The nouns that follow the model of the agreement are mom “mother(s),” baba “father (s),” ndugu “sibling (s)/relative (s),” kaka “(elder) brother (s),” dada “(elder) sister (s),” nyanya “grandmother (s),” bibi “grandmother (s),” babu “grandfather (s) “, shangazi “paternal aunts), shemeji “schwester (s)/bruder (s)-in-law,” wifi “sister (s)-in-law,” jamaa “relative (s),” rafiki “friend (s),” shoga “female friend of a woman,” jirani “neighbor” and adui “enemy.”  Animacy chords can often distinguish different meanings from the same nostuns, such as. B, which means “birds”) ” when animated and “airplanes” when they are inanimate. In addition, 9/10 class animals generally take Class 1 chord throughout the singular, but can accept 10 matches on pronounous genital words in the plural. Nouns (i.e. those that relate to people or animals) that are not in classes 1/2 generally take the contract prefixes (Concords) of classes 1/2 as if they were part of them. The class of the name determines the forms of other parts of the language that relate to them, such as verbs, adjectives, etc. This process is called agreement or agreement. These other parts of the language receive their own concur tés prefixes (short for “Concords”), which generally correspond in the class to the name, although the prefixes themselves are not always the same. In the following examples, the left and right pages of the table show sentences with a singular or plural theme.
When discussing Swahili nominatory classes, it is important to distinguish (1) morphological nominatory classes as name quality, which are indicated by morphological characteristics (usually prefixes) and (2) syntician classes as paradigms of agreement (i.e. concord) that influence the use of other words in the sentence. Here, the “Noun class” is used with the earlier meaning. The morphological and syntactic nomadic classes often diverge, especially when it comes to names that concern humans and animals that are not part of the morphological name of class 1/2, reported by m-wa. For more information, visit La Concorde. The numbers -moja “one,” -wili “two,” -tatu “three,” -nne “four,” -tano “five” and nane “eight,” as well as all numbers that end with these words take prefixes like inflecting adjectives. The equivalent of composite words is usually made with the genital structure as mpira wa kikapu “basketball” (literally “basket ball”). It`s a bit like the process of compounding in many languages like the Weekend French (literally “weekend”).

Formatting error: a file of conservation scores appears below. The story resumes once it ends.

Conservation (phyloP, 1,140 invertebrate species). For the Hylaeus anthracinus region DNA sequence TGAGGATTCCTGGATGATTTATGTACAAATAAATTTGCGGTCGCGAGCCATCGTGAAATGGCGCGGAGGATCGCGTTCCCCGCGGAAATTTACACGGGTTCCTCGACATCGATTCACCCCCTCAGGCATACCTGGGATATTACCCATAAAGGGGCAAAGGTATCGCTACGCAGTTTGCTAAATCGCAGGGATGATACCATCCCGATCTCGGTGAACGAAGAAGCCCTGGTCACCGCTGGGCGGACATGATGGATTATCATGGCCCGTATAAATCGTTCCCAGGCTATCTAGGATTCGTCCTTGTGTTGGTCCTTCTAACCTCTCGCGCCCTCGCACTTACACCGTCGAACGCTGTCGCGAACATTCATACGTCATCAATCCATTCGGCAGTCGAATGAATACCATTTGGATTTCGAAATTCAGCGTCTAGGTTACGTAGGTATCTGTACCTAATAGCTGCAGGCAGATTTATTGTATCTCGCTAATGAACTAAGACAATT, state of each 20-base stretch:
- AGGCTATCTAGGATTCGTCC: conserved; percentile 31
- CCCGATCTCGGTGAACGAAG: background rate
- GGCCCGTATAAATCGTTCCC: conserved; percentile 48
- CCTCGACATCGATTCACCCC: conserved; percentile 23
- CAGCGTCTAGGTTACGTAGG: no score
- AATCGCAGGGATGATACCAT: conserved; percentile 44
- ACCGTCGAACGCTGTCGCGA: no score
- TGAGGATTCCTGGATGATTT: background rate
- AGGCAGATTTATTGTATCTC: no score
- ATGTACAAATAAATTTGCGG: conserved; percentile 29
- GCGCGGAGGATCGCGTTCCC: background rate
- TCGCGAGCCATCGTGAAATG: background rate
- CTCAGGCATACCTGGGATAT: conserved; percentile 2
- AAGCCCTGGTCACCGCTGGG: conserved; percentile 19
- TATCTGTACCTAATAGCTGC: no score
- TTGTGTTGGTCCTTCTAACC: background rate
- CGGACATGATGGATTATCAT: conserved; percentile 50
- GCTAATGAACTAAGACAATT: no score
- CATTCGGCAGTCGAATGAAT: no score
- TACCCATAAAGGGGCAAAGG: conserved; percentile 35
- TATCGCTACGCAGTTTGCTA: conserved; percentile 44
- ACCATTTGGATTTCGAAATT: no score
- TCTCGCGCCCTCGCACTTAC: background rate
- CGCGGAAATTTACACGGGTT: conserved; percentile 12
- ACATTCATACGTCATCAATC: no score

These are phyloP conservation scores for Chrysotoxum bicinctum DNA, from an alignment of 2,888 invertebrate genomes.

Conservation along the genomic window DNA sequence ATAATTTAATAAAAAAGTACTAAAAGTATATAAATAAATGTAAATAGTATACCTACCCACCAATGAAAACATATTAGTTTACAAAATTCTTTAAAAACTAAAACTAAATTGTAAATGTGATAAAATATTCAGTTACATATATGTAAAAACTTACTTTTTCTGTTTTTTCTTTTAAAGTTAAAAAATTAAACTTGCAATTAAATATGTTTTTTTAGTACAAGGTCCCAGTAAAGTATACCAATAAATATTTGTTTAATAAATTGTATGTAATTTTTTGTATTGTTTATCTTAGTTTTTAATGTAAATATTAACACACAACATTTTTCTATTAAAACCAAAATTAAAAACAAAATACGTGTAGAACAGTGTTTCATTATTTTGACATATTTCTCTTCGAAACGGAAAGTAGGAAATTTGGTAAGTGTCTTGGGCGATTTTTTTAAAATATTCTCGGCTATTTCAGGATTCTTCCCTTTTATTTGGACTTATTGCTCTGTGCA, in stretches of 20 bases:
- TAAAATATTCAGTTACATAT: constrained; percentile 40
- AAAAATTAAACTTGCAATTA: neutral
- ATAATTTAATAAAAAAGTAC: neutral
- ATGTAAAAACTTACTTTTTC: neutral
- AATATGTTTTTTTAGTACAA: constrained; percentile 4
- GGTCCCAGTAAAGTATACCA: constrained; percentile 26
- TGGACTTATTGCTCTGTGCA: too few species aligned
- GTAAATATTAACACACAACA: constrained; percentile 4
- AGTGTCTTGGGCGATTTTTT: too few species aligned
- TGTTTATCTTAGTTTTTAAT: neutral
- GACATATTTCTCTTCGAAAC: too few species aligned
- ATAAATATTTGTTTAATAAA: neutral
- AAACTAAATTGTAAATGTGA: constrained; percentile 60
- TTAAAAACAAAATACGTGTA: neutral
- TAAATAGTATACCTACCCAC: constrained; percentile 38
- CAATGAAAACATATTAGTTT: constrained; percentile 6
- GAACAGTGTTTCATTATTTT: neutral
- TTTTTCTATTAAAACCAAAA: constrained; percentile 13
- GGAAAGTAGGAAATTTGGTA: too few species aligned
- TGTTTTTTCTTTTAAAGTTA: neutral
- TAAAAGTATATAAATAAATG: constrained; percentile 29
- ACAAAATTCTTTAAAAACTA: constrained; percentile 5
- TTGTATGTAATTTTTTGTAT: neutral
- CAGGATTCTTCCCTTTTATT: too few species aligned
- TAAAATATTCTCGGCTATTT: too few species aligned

Some common composite words have irregular plural shapes, because the number is on both elements. The word mwanamke “woman” becomes plural to wanawake “women.” Similarly, mwanamume “man” in the plural becomes wanaume “men”, although the singular form of mwanaume is also common. These two names are formed from the word mwana “son, daughter,” which is often used in the links to essentially mean “person,” followed by the words mke “woman” (plural: wake) and mume “husband” (plural: waume) respectively. Like the names, the verbs are formed by adding prefixes to a basic strain. Unlike subtantive prefixes, verbal prefixes are not an integral part of the verb, but indicate subject, object, tension, appearance, mood and other flexible categories. Usually, verbs are quoted in basic dictionaries, often with a hyphen to indicate that prefixes are added, such as -sema “say,” -andika “write to write,” -the “to eat.” It is also possible to use the Form Infiniv/Gerund which starts with ku- or, only for a few verbs, kw-, like kusema “to say”, kuandika “to write”, kula “to eat”. The recprocical suffix — adds to the verb the meaning of “anyone else.” In terms of importance, groups of similar substants tend to belong to similar named classes. For example, human names, including agent nouns, are often in 1/2 classes, while animals are often in 9/10 classes. The names that describe the plants are in CLASSE